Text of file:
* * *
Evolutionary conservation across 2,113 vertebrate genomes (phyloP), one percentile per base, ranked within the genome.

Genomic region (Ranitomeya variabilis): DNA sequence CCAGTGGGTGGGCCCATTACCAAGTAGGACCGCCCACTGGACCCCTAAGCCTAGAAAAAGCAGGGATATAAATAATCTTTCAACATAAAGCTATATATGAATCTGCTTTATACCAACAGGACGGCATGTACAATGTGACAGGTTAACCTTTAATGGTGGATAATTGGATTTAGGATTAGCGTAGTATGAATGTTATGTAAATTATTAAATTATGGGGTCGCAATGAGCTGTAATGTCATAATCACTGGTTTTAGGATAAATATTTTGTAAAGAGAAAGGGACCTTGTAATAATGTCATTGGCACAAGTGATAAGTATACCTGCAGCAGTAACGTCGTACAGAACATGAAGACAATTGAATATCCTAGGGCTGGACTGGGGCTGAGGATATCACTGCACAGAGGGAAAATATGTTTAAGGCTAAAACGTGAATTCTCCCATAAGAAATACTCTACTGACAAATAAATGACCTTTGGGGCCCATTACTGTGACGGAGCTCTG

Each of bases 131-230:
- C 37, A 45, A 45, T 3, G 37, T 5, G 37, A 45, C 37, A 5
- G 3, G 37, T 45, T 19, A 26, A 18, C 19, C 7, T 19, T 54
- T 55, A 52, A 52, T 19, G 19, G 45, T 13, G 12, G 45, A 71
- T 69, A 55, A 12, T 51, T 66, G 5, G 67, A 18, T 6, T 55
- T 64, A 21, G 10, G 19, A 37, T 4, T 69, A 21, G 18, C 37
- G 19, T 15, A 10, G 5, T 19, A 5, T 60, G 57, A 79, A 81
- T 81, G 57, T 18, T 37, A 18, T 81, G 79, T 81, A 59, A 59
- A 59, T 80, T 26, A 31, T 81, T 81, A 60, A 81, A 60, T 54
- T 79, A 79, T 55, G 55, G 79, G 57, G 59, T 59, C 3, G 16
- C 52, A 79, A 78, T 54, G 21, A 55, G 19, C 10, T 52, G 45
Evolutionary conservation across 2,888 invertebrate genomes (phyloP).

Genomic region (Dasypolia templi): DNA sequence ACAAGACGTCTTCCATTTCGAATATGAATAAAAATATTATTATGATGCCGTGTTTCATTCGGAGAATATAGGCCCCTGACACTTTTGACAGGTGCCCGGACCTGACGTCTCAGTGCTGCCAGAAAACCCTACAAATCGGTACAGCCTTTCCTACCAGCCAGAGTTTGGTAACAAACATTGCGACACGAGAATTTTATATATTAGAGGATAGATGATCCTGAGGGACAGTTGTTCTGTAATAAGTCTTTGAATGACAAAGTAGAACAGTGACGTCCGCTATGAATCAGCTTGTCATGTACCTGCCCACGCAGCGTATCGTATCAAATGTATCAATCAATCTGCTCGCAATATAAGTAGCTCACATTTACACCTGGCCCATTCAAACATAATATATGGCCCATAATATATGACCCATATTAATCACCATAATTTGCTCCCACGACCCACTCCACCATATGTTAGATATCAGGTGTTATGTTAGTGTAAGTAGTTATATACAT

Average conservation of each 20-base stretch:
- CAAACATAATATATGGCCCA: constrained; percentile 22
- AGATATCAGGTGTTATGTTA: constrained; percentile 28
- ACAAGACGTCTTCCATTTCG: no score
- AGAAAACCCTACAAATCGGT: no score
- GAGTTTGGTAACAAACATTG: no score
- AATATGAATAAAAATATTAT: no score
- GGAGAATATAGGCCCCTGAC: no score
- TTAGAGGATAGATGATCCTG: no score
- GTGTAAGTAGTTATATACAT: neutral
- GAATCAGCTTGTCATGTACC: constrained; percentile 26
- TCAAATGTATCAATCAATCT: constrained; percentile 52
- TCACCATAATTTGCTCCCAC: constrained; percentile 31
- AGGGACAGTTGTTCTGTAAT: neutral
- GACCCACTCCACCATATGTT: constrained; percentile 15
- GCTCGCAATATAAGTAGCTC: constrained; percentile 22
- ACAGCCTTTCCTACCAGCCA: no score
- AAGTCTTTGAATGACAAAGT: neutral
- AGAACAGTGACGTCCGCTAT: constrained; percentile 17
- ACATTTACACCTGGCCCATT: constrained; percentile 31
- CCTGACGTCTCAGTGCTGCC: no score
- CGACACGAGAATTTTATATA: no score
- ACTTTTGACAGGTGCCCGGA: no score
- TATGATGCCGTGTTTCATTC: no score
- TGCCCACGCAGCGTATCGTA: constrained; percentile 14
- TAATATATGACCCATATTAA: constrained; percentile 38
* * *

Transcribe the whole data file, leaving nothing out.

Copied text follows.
Evolutionary conservation across 2,113 vertebrate genomes (phyloP), one percentile per base, ranked within the genome.

Genomic region (Ranitomeya variabilis): DNA sequence CCAGTGGGTGGGCCCATTACCAAGTAGGACCGCCCACTGGACCCCTAAGCCTAGAAAAAGCAGGGATATAAATAATCTTTCAACATAAAGCTATATATGAATCTGCTTTATACCAACAGGACGGCATGTACAATGTGACAGGTTAACCTTTAATGGTGGATAATTGGATTTAGGATTAGCGTAGTATGAATGTTATGTAAATTATTAAATTATGGGGTCGCAATGAGCTGTAATGTCATAATCACTGGTTTTAGGATAAATATTTTGTAAAGAGAAAGGGACCTTGTAATAATGTCATTGGCACAAGTGATAAGTATACCTGCAGCAGTAACGTCGTACAGAACATGAAGACAATTGAATATCCTAGGGCTGGACTGGGGCTGAGGATATCACTGCACAGAGGGAAAATATGTTTAAGGCTAAAACGTGAATTCTCCCATAAGAAATACTCTACTGACAAATAAATGACCTTTGGGGCCCATTACTGTGACGGAGCTCTG

Each of bases 131-230:
- C 37, A 45, A 45, T 3, G 37, T 5, G 37, A 45, C 37, A 5
- G 3, G 37, T 45, T 19, A 26, A 18, C 19, C 7, T 19, T 54
- T 55, A 52, A 52, T 19, G 19, G 45, T 13, G 12, G 45, A 71
- T 69, A 55, A 12, T 51, T 66, G 5, G 67, A 18, T 6, T 55
- T 64, A 21, G 10, G 19, A 37, T 4, T 69, A 21, G 18, C 37
- G 19, T 15, A 10, G 5, T 19, A 5, T 60, G 57, A 79, A 81
- T 81, G 57, T 18, T 37, A 18, T 81, G 79, T 81, A 59, A 59
- A 59, T 80, T 26, A 31, T 81, T 81, A 60, A 81, A 60, T 54
- T 79, A 79, T 55, G 55, G 79, G 57, G 59, T 59, C 3, G 16
- C 52, A 79, A 78, T 54, G 21, A 55, G 19, C 10, T 52, G 45
Evolutionary conservation across 2,888 invertebrate genomes (phyloP).

Genomic region (Dasypolia templi): DNA sequence ACAAGACGTCTTCCATTTCGAATATGAATAAAAATATTATTATGATGCCGTGTTTCATTCGGAGAATATAGGCCCCTGACACTTTTGACAGGTGCCCGGACCTGACGTCTCAGTGCTGCCAGAAAACCCTACAAATCGGTACAGCCTTTCCTACCAGCCAGAGTTTGGTAACAAACATTGCGACACGAGAATTTTATATATTAGAGGATAGATGATCCTGAGGGACAGTTGTTCTGTAATAAGTCTTTGAATGACAAAGTAGAACAGTGACGTCCGCTATGAATCAGCTTGTCATGTACCTGCCCACGCAGCGTATCGTATCAAATGTATCAATCAATCTGCTCGCAATATAAGTAGCTCACATTTACACCTGGCCCATTCAAACATAATATATGGCCCATAATATATGACCCATATTAATCACCATAATTTGCTCCCACGACCCACTCCACCATATGTTAGATATCAGGTGTTATGTTAGTGTAAGTAGTTATATACAT

Average conservation of each 20-base stretch:
- CAAACATAATATATGGCCCA: constrained; percentile 22
- AGATATCAGGTGTTATGTTA: constrained; percentile 28
- ACAAGACGTCTTCCATTTCG: no score
- AGAAAACCCTACAAATCGGT: no score
- GAGTTTGGTAACAAACATTG: no score
- AATATGAATAAAAATATTAT: no score
- GGAGAATATAGGCCCCTGAC: no score
- TTAGAGGATAGATGATCCTG: no score
- GTGTAAGTAGTTATATACAT: neutral
- GAATCAGCTTGTCATGTACC: constrained; percentile 26
- TCAAATGTATCAATCAATCT: constrained; percentile 52
- TCACCATAATTTGCTCCCAC: constrained; percentile 31
- AGGGACAGTTGTTCTGTAAT: neutral
- GACCCACTCCACCATATGTT: constrained; percentile 15
- GCTCGCAATATAAGTAGCTC: constrained; percentile 22
- ACAGCCTTTCCTACCAGCCA: no score
- AAGTCTTTGAATGACAAAGT: neutral
- AGAACAGTGACGTCCGCTAT: constrained; percentile 17
- ACATTTACACCTGGCCCATT: constrained; percentile 31
- CCTGACGTCTCAGTGCTGCC: no score
- CGACACGAGAATTTTATATA: no score
- ACTTTTGACAGGTGCCCGGA: no score
- TATGATGCCGTGTTTCATTC: no score
- TGCCCACGCAGCGTATCGTA: constrained; percentile 14
- TAATATATGACCCATATTAA: constrained; percentile 38